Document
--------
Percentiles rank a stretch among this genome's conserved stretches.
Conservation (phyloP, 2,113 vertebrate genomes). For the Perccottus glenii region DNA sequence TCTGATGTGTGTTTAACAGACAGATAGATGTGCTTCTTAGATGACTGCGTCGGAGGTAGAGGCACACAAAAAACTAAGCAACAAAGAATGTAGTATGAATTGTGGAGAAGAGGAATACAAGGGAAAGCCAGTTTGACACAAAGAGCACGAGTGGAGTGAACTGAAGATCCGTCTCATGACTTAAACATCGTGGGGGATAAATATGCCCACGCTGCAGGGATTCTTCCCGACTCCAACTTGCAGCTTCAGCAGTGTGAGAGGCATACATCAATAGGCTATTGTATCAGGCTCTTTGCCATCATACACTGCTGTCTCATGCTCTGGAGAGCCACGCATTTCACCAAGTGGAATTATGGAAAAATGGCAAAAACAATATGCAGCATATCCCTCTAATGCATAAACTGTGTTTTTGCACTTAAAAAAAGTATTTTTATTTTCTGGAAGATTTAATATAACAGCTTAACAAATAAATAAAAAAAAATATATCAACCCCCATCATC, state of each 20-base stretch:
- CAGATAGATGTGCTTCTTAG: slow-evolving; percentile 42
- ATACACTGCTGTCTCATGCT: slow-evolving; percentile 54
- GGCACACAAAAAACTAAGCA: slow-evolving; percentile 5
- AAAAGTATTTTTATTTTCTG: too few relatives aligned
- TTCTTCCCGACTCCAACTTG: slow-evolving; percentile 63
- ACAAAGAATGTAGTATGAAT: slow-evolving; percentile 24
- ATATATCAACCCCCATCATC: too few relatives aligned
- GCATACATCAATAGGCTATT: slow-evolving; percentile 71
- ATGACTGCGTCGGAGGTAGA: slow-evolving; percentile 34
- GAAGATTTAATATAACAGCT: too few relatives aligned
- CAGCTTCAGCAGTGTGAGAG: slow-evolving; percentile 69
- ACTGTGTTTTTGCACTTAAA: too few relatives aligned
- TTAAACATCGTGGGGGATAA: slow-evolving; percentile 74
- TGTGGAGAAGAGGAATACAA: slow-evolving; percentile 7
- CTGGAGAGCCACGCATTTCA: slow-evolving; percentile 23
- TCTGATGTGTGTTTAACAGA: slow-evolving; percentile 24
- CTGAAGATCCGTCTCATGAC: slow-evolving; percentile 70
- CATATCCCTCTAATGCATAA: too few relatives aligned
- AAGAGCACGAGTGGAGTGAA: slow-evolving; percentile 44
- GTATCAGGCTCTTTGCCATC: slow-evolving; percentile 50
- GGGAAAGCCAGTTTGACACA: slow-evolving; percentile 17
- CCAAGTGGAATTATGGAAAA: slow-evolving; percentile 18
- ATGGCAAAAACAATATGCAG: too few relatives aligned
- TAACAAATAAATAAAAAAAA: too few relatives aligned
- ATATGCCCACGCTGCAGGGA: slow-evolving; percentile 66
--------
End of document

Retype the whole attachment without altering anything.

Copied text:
Percentiles rank a stretch among this genome's conserved stretches.
Conservation (phyloP, 2,113 vertebrate genomes). For the Perccottus glenii region DNA sequence TCTGATGTGTGTTTAACAGACAGATAGATGTGCTTCTTAGATGACTGCGTCGGAGGTAGAGGCACACAAAAAACTAAGCAACAAAGAATGTAGTATGAATTGTGGAGAAGAGGAATACAAGGGAAAGCCAGTTTGACACAAAGAGCACGAGTGGAGTGAACTGAAGATCCGTCTCATGACTTAAACATCGTGGGGGATAAATATGCCCACGCTGCAGGGATTCTTCCCGACTCCAACTTGCAGCTTCAGCAGTGTGAGAGGCATACATCAATAGGCTATTGTATCAGGCTCTTTGCCATCATACACTGCTGTCTCATGCTCTGGAGAGCCACGCATTTCACCAAGTGGAATTATGGAAAAATGGCAAAAACAATATGCAGCATATCCCTCTAATGCATAAACTGTGTTTTTGCACTTAAAAAAAGTATTTTTATTTTCTGGAAGATTTAATATAACAGCTTAACAAATAAATAAAAAAAAATATATCAACCCCCATCATC, state of each 20-base stretch:
- CAGATAGATGTGCTTCTTAG: slow-evolving; percentile 42
- ATACACTGCTGTCTCATGCT: slow-evolving; percentile 54
- GGCACACAAAAAACTAAGCA: slow-evolving; percentile 5
- AAAAGTATTTTTATTTTCTG: too few relatives aligned
- TTCTTCCCGACTCCAACTTG: slow-evolving; percentile 63
- ACAAAGAATGTAGTATGAAT: slow-evolving; percentile 24
- ATATATCAACCCCCATCATC: too few relatives aligned
- GCATACATCAATAGGCTATT: slow-evolving; percentile 71
- ATGACTGCGTCGGAGGTAGA: slow-evolving; percentile 34
- GAAGATTTAATATAACAGCT: too few relatives aligned
- CAGCTTCAGCAGTGTGAGAG: slow-evolving; percentile 69
- ACTGTGTTTTTGCACTTAAA: too few relatives aligned
- TTAAACATCGTGGGGGATAA: slow-evolving; percentile 74
- TGTGGAGAAGAGGAATACAA: slow-evolving; percentile 7
- CTGGAGAGCCACGCATTTCA: slow-evolving; percentile 23
- TCTGATGTGTGTTTAACAGA: slow-evolving; percentile 24
- CTGAAGATCCGTCTCATGAC: slow-evolving; percentile 70
- CATATCCCTCTAATGCATAA: too few relatives aligned
- AAGAGCACGAGTGGAGTGAA: slow-evolving; percentile 44
- GTATCAGGCTCTTTGCCATC: slow-evolving; percentile 50
- GGGAAAGCCAGTTTGACACA: slow-evolving; percentile 17
- CCAAGTGGAATTATGGAAAA: slow-evolving; percentile 18
- ATGGCAAAAACAATATGCAG: too few relatives aligned
- TAACAAATAAATAAAAAAAA: too few relatives aligned
- ATATGCCCACGCTGCAGGGA: slow-evolving; percentile 66